Selected Sources

Books and journals
Northern Archaeological Associates, , North York Moors Forest Survey Phase Two, (1996)
Northern Archaeological Associates, , North York Moors Forest Survey Phase Two, (1996)
Spratt, D A, Linear Earthworks of the Tabular Hills: North East Yorkshire, (1989), 45-51
Spratt, D A, Linear Earthworks of the Tabular Hills: North East Yorkshire, (1989), 50-53
Spratt, D A, Linear Earthworks of the Tabular Hills: North East Yorkshire, (1989), 45-53
Spratt, D A, Linear Earthworks of the Tabular Hills: North East Yorkshire, (1989), 47
Winchester, A J L, The Harvest of the Hills, (2000), 26-51
Harrison, B J D, Roberts, B K, 'The North York Moors. Landscape Heritage' in The Medieval Landscape, (1989), 88-94
Rimington, F C, 'Transactions of the Scarborough and District Archaeological Soc' in , , Vol. 3, no.17, (1974), 8-9
Rutter, J G, 'Transactions of the Scarborough and District Archaeological Soc' in A Survey Of Linear Earthworks And Associated Enclosures In NE, , Vol. 1, no.8, (1965), 4-13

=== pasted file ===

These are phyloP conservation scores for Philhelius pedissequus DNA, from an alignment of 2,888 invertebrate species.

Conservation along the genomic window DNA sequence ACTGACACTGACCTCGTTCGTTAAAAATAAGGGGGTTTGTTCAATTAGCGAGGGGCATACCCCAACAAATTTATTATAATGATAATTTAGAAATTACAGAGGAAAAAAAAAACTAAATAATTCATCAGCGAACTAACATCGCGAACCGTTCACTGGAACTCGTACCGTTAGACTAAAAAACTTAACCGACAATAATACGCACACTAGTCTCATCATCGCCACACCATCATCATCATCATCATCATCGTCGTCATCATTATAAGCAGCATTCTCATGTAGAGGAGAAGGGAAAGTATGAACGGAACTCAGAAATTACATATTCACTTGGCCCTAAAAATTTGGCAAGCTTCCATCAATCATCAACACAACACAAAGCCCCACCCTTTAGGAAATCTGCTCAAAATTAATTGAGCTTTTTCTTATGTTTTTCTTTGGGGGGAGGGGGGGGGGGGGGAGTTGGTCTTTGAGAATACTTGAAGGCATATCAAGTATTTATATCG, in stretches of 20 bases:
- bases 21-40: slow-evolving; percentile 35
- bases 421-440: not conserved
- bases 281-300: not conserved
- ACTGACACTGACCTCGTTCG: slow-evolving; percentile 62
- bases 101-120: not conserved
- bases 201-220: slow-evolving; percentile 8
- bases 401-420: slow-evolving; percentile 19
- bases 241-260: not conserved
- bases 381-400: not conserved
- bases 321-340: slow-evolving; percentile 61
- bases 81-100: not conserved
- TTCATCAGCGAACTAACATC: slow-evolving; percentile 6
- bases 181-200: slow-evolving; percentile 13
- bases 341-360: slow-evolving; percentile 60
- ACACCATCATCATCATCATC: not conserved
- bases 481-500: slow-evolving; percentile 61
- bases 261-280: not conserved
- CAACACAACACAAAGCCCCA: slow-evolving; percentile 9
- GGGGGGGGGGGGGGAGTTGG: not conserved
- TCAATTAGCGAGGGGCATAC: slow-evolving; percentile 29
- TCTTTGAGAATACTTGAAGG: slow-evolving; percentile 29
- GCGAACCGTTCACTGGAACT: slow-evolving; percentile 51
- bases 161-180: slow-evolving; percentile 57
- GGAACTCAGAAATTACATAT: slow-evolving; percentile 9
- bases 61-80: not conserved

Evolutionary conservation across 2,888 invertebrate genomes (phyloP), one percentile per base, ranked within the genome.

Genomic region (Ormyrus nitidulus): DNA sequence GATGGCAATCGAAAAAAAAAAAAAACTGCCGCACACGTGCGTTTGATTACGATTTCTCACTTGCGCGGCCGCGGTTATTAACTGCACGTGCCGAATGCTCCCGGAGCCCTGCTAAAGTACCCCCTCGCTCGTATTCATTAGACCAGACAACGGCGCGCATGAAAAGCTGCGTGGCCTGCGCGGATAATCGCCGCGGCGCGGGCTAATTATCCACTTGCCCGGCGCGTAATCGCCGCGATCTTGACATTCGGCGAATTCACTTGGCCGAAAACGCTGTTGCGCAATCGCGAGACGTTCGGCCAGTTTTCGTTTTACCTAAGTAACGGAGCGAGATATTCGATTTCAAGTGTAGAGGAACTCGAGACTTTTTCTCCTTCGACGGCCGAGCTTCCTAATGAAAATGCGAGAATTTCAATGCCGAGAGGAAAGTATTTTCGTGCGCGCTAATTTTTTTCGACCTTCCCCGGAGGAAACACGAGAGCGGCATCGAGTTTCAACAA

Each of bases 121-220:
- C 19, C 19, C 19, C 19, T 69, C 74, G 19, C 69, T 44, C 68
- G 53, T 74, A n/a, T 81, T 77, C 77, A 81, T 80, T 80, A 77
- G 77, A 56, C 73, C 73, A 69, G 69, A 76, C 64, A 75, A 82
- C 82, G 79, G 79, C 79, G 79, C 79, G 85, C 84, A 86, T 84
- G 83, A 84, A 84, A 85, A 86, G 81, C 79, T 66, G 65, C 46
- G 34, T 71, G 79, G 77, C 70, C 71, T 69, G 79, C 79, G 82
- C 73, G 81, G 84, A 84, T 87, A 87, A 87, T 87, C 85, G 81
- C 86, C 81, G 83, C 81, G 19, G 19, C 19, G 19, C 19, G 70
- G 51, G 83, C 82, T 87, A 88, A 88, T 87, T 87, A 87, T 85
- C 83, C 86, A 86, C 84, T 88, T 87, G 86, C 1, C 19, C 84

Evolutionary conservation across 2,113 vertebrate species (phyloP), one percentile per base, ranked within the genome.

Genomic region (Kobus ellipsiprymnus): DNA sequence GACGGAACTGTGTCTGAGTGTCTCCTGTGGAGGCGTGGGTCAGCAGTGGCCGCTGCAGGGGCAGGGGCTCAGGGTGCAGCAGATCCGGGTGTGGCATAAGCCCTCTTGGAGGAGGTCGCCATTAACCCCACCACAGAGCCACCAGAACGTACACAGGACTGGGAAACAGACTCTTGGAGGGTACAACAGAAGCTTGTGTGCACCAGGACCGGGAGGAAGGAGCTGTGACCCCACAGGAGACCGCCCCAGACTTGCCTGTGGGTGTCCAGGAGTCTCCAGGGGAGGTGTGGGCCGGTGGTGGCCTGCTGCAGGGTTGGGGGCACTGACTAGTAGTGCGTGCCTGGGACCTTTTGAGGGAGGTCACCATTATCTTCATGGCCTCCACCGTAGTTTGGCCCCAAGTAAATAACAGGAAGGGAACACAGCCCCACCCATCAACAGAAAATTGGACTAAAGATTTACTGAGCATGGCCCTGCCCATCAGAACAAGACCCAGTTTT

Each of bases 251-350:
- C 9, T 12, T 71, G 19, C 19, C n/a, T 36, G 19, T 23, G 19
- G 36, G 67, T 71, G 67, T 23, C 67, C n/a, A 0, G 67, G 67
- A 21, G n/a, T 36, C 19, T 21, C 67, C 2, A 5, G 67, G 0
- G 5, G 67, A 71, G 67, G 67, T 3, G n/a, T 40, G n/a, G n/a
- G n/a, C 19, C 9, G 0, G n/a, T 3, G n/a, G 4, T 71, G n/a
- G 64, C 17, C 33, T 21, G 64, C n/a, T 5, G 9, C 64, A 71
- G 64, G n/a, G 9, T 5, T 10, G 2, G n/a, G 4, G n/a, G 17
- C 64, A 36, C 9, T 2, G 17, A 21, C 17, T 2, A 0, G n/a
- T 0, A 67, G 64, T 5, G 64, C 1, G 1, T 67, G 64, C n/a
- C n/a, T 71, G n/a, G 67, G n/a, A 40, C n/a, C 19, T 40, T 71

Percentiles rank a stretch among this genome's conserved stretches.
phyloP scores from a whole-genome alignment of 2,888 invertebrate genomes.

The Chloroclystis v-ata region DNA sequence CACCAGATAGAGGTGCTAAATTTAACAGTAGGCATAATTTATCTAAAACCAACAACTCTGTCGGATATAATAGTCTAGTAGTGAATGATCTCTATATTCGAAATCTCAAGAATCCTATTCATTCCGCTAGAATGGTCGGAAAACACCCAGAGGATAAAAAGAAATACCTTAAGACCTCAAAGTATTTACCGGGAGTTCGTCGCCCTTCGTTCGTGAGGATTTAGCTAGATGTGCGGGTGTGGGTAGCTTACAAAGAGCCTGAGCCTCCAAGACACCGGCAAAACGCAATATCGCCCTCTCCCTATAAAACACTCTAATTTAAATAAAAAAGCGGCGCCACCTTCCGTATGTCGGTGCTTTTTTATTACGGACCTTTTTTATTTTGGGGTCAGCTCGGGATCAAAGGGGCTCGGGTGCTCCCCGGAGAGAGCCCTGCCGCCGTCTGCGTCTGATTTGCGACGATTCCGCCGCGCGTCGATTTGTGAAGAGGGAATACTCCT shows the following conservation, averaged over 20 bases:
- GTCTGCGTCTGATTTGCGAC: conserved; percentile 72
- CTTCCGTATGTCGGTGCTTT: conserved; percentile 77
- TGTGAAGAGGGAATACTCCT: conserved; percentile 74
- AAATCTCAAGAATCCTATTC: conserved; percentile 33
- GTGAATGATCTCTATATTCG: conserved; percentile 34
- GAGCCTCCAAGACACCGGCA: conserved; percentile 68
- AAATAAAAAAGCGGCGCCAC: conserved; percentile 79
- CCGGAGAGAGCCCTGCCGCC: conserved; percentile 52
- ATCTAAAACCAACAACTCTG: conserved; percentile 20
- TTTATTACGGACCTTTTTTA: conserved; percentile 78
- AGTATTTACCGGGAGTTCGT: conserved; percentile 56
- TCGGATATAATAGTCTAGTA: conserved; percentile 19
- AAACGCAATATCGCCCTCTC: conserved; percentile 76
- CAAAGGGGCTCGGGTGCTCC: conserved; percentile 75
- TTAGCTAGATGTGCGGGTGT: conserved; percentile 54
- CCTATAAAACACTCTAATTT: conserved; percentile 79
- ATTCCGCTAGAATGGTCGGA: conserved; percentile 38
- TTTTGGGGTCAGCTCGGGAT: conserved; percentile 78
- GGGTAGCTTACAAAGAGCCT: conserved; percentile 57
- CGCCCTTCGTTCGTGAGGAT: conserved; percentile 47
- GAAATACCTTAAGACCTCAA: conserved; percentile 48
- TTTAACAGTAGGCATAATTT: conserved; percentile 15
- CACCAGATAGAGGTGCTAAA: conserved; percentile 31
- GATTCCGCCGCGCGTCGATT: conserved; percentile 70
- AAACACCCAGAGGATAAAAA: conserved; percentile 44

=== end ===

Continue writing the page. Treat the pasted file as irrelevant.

Rutter, J G, 'Transactions of the Scarborough and District Archaeological Soc' in A Survey Of Linear Earthworks And Associated Enclosures In NE, (1966), 35-39
Rutter, J G, 'Transactions of the Scarborough and District Archaeological Soc' in A Survey Of Linear Earthworks And Associated Enclosures In NE, (1966), 35-39
Rutter, J G, 'Transactions of the Scarborough and District Archaeological Soc' in A Survey Of Linear Earthworks And Associated Enclosures In NE, , Vol. 2, no.10, (1967), 13-25
Other
AJC 002/ 22, 25, (1983)
Title: 1st Edition 6" Ordnance Survey sheet 92 Source Date: 1848 Author: Publisher: Surveyor:
Title: 2nd Edition 25" Ordnance Survey sheet 92/3 Source Date: 1912 Author: Publisher: Surveyor:
Title: 2nd Edition 25" Ordnance Survey sheet 92/7 Source Date: 1910 Author: Publisher: Surveyor:

National Grid Reference: SE 89634 85516, SE 90633 86390

Map

Map
© Crown Copyright and database right 2018. All rights reserved. Ordnance Survey Licence number 100024900.
© British Crown and SeaZone Solutions Limited 2018. All rights reserved. Licence number 102006.006.
Use of this data is subject to Terms and Conditions.

The above map is for quick reference purposes only and may not be to scale. For a copy of the full scale map, please see the attached PDF - 1020835 .pdf

The PDF will be generated from our live systems and may take a few minutes to download depending on how busy our servers are. We apologise for this delay.

This copy shows the entry on 21-Jul-2018 at 01:12:07.

End of official listing